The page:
külümün içinde külün,
ta ki bir savruk gelin
yahut vefasız bir torun
bizi ordan atana kadar…
Ama biz
o zamana kadar
o kadar
karışacağız
ki birbirimize,
atıldığımız çöplükte bile zerrelerimiz
yan yana düşecek.
Toprağa beraber dalacağız.
Ve bir gün yabani bir çiçek
bu toprak parçasından nemlenip filizlenirse
sapında muhakkak
iki çiçek açacak :
biri sen
biri de ben.
Ben
daha ölümü düşünmüyorum.
Ben daha bir çocuk doğuracağım.
Hayat taşıyor içimden.
Kaynıyor kanım.
Yaşayacağım, ama çok, pek çok,
ama sen de beraber.
Ama ölüm de korkutmuyor beni.
Yalnız pek sevimsiz buluyorum
bizim cenaze şeklini.
Ben ölünceye kadar da
bu düzelir herhalde.
Hapisten çıkmak ihtimalin var mı bu günlerde?
İçimden bir şey :
belki diyor.

                                                                18 Şubat 1945
Piraye Nâzım Hikmet

 

My translations of both poems – in the hope that I do some justice to their magnificence:

I want to die before you (“Ben senden önce ölmek isterim”)

February 18, 1945 – To Piraye [It is also argued that this rare find was a poem Piraye wrote to Nazım, instead of Nazım to Piraye.]

 

I want to die before you

Do you think the one who comes after will find the one who is gone?

I don’t think so.

You’d better have me cremated,

you can place me atop the wood burner in your room inside a jar.

Let the jar be of glass,

transparent, white glass

so that you can see me inside…

You understand my sacrifice:

I give up becoming a piece of the soil,

I give up becoming a flower

just to be next to you.

And I turn to dust

living next to you.

Then, when you also die

you can join me in my jar.

And there, we will live together

your ashes, within my ashes,

until a careless daughter-in-law

or a disloyal grandchild

throws us out of there…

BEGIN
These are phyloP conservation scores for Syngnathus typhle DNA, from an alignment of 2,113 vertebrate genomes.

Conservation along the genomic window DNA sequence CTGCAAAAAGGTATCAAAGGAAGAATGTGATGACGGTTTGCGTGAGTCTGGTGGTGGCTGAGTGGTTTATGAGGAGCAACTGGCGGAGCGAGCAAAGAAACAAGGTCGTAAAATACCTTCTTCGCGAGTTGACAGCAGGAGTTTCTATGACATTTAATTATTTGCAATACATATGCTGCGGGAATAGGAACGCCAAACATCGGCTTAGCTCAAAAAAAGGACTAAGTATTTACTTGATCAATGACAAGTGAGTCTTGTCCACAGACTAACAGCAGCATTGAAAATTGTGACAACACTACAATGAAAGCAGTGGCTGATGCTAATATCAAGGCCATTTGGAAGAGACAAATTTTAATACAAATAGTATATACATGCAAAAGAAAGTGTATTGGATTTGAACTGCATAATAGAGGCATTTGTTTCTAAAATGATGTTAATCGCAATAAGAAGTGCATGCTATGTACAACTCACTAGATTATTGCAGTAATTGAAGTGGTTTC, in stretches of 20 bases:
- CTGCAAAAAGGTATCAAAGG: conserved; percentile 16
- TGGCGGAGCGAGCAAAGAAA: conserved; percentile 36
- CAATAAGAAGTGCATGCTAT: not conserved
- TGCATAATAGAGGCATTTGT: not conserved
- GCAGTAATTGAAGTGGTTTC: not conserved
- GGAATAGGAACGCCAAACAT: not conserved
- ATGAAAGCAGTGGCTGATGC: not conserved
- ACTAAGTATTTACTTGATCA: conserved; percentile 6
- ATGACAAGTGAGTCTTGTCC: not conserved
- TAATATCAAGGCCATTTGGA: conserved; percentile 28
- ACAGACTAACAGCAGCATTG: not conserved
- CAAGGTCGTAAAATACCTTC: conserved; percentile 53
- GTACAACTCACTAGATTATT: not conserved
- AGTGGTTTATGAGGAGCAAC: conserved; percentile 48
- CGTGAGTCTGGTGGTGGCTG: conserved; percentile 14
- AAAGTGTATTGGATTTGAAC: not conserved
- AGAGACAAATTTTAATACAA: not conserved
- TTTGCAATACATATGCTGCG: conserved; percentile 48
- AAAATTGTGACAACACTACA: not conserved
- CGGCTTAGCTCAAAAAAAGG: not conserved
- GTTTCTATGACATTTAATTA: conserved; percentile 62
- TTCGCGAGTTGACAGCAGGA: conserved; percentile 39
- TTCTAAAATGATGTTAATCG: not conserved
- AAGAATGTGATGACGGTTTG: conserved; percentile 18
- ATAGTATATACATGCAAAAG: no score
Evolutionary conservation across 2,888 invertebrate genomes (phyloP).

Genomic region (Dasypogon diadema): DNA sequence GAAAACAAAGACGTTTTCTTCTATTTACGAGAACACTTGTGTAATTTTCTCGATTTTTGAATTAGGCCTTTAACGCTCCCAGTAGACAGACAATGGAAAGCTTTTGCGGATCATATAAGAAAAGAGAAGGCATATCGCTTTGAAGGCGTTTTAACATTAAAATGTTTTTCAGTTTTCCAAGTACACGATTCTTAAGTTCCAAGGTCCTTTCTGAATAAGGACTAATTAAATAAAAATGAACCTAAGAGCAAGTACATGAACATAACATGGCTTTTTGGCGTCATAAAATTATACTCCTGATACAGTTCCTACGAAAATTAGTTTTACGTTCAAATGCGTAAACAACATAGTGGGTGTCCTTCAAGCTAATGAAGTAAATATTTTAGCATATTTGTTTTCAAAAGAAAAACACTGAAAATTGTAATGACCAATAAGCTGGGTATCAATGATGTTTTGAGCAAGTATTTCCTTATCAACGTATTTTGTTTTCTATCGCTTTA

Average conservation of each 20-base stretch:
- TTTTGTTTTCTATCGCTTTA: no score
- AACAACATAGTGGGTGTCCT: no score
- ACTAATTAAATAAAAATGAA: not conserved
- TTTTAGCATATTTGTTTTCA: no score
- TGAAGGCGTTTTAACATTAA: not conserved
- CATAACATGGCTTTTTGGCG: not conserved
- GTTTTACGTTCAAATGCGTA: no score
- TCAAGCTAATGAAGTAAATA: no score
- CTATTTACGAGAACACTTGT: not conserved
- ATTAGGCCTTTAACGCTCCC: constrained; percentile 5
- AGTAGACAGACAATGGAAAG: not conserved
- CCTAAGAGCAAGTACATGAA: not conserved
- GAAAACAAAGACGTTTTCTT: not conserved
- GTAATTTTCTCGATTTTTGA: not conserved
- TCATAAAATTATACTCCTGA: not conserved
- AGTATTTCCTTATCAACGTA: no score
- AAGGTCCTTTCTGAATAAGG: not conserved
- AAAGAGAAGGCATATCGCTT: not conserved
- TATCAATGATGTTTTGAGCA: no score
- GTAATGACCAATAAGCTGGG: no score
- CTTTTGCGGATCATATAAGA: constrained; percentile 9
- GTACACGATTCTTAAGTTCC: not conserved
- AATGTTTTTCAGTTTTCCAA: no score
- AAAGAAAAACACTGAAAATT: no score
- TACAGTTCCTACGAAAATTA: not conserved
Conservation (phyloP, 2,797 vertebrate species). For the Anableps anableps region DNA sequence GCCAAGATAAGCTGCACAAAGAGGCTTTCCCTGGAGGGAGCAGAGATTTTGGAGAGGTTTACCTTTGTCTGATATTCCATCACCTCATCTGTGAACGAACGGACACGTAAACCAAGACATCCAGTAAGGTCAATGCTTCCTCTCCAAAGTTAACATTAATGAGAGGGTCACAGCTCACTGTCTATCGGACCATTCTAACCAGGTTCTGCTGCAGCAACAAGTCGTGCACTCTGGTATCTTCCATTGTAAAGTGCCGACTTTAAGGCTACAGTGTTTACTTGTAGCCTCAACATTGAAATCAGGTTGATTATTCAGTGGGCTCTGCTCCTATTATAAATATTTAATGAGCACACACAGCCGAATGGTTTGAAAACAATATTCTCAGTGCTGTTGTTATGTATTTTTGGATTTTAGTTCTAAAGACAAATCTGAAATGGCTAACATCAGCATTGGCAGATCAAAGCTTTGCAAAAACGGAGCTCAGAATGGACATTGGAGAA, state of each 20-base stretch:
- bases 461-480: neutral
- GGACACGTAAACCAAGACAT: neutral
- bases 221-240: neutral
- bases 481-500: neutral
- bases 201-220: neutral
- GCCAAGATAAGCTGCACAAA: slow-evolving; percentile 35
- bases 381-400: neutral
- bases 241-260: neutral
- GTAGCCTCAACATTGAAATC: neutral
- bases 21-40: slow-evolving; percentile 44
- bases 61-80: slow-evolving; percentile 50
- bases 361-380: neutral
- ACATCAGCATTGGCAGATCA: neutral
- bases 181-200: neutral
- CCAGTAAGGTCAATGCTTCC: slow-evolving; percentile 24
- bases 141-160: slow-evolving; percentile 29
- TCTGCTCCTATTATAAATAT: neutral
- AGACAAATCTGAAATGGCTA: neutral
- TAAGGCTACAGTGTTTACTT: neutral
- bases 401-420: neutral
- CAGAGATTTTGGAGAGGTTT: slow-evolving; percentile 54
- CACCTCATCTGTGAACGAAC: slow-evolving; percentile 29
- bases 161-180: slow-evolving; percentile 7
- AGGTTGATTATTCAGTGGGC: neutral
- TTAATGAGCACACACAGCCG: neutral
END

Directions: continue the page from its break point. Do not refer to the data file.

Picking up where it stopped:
But we will intertwine in each other

until then, so that.

once thrown in to the garbage,

even there, our particles will fall next to one another.

We will dive in to the soil together.

And one day, if a wild flower

should find water and bloom out of this piece of soil

on its stem, two flowers will open:

one you

one I.

I don’t think of death yet.

I will give birth to one more child.

Life explodes out of me.

My blood boils.

I will live, and much, very much,

but you, also.

Considering,

death doesn’t scare me, either.

I just find our burial style too distasteful.

I assume that will correct itself until I die.

Is there a chance you will be let free [of imprisonment] these days?

Something inside me says: maybe.

 

 

nazmhikmet

 

 

 

 

 

 

 

Sen (You)

You are my slavery and freedom,

my burning flesh – as it were a naked summer night,

you are my home.

You, green ripples in her hazel eyes,

you, big, beautiful and victorious

and my longing, the more unattainable whenever neared…

~ ~ ~ ~ ~ ~ ~ ~ ~ ~ ~ ~ ~ ~

As always, I wish you all a wonderful Sunday and an equally wonderful week! I very much look forward to your visit next time.